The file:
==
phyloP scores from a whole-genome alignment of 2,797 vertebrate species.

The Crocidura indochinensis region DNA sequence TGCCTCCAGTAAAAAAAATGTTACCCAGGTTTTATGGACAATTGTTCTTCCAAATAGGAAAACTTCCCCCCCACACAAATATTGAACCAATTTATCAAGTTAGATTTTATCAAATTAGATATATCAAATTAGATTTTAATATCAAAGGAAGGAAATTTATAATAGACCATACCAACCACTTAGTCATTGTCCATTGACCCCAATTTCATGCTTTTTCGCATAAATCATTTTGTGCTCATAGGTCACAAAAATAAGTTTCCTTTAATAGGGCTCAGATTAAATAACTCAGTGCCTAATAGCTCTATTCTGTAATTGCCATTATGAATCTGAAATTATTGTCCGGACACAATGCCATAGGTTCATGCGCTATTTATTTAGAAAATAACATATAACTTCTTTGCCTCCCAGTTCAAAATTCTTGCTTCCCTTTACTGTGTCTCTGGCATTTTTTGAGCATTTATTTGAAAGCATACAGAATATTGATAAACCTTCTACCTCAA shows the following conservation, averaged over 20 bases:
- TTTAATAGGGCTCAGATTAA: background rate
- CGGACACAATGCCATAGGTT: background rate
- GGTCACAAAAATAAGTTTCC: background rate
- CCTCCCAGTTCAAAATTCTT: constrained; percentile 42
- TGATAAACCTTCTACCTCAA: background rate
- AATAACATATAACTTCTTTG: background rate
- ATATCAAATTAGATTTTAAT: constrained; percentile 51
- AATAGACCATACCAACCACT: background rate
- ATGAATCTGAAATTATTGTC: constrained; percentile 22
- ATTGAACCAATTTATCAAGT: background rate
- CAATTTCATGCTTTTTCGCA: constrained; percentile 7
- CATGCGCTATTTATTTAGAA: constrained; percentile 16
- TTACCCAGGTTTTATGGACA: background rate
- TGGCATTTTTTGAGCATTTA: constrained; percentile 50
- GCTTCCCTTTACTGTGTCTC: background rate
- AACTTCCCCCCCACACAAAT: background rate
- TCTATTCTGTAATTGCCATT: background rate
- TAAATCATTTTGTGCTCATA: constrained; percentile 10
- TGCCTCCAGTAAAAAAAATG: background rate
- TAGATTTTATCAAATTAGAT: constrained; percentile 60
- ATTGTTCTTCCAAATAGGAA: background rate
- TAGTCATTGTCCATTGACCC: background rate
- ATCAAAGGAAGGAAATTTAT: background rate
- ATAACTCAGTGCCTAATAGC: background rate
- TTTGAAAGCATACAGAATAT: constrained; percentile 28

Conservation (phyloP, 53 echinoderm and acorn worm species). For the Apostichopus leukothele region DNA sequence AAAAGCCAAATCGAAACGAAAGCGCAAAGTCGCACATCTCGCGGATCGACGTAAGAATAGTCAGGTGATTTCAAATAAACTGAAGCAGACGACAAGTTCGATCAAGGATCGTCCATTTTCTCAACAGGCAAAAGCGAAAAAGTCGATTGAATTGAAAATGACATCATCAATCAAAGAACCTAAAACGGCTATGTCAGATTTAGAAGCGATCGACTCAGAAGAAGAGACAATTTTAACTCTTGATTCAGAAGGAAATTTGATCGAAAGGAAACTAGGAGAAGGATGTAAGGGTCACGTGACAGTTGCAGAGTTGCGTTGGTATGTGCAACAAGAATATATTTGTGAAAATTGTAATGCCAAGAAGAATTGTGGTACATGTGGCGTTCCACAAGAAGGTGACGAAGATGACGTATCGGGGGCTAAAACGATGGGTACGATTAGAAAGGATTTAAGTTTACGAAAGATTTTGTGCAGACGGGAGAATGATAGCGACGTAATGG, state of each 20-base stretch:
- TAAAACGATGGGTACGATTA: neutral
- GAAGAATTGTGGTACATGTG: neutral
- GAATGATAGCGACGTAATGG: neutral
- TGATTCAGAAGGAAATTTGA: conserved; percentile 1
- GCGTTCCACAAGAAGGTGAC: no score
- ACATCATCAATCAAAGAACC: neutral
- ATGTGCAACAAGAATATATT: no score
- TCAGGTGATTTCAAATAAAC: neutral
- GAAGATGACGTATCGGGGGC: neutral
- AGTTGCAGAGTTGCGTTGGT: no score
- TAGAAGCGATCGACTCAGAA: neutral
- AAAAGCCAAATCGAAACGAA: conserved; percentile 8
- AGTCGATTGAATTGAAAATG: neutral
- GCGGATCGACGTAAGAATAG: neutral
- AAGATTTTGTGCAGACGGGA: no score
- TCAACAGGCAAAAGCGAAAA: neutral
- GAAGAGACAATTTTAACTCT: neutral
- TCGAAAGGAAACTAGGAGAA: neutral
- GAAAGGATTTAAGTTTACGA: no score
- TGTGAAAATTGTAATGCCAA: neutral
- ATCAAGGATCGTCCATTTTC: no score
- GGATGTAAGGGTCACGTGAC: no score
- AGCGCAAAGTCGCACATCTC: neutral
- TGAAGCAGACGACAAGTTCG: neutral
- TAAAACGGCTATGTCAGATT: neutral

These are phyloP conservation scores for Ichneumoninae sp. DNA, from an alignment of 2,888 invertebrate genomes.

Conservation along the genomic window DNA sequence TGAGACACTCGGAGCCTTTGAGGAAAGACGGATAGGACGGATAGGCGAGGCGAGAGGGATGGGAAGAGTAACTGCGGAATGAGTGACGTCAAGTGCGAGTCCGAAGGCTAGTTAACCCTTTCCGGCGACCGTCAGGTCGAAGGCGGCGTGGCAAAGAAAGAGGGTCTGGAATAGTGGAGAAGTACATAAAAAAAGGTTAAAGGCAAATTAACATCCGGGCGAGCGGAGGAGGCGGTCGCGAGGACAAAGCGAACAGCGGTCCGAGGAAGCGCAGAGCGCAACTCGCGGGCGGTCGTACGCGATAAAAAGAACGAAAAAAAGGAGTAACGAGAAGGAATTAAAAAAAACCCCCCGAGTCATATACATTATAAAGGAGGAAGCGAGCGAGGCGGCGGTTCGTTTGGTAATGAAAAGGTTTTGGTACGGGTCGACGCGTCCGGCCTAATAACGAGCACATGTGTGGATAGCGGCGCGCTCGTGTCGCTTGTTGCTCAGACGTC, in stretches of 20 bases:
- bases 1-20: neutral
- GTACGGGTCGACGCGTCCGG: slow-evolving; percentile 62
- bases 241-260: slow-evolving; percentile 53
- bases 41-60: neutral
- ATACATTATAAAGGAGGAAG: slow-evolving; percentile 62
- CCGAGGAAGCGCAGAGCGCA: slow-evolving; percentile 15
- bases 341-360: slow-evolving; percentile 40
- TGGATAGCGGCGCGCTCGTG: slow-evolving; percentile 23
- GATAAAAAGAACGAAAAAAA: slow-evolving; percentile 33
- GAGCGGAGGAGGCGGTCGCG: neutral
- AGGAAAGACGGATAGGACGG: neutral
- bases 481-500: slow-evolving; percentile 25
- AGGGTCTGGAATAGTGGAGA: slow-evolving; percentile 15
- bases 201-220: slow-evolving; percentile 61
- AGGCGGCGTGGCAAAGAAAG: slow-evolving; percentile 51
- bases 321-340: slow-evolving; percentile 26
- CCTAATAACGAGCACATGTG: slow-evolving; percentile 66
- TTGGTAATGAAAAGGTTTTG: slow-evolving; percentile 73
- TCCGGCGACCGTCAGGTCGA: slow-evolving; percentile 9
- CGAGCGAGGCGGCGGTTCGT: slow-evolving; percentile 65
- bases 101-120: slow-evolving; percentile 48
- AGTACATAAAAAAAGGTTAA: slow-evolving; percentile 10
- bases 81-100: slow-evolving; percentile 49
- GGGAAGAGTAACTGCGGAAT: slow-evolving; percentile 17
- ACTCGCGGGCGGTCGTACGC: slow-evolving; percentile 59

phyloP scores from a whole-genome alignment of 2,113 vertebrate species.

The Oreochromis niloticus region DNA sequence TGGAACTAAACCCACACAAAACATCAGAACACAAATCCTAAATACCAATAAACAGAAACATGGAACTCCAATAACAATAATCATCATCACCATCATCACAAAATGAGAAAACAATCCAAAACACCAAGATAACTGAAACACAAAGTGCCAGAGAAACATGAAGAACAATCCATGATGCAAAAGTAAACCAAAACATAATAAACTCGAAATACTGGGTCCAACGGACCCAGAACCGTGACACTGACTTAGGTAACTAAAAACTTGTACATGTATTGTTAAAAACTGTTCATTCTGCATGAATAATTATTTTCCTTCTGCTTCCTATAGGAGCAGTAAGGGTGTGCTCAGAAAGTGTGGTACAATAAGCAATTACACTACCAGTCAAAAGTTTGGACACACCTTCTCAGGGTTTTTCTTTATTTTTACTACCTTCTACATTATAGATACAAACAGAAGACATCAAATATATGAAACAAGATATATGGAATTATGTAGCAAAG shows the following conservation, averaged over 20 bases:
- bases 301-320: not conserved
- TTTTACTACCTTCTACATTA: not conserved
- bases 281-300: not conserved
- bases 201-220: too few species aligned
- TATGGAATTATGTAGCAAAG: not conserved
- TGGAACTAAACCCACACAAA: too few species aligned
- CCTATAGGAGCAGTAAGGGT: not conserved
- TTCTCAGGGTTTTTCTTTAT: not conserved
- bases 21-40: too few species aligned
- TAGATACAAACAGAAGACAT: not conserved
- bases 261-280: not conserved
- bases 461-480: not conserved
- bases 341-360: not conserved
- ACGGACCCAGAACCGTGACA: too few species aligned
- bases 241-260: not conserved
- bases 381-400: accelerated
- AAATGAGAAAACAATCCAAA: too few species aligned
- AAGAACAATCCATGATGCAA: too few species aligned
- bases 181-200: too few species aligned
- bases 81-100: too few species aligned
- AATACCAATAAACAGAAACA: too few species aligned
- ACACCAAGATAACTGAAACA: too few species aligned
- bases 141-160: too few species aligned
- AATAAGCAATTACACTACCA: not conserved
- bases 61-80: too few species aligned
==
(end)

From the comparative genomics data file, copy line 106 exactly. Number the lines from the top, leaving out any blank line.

- AATAAGCAATTACACTACCA: not conserved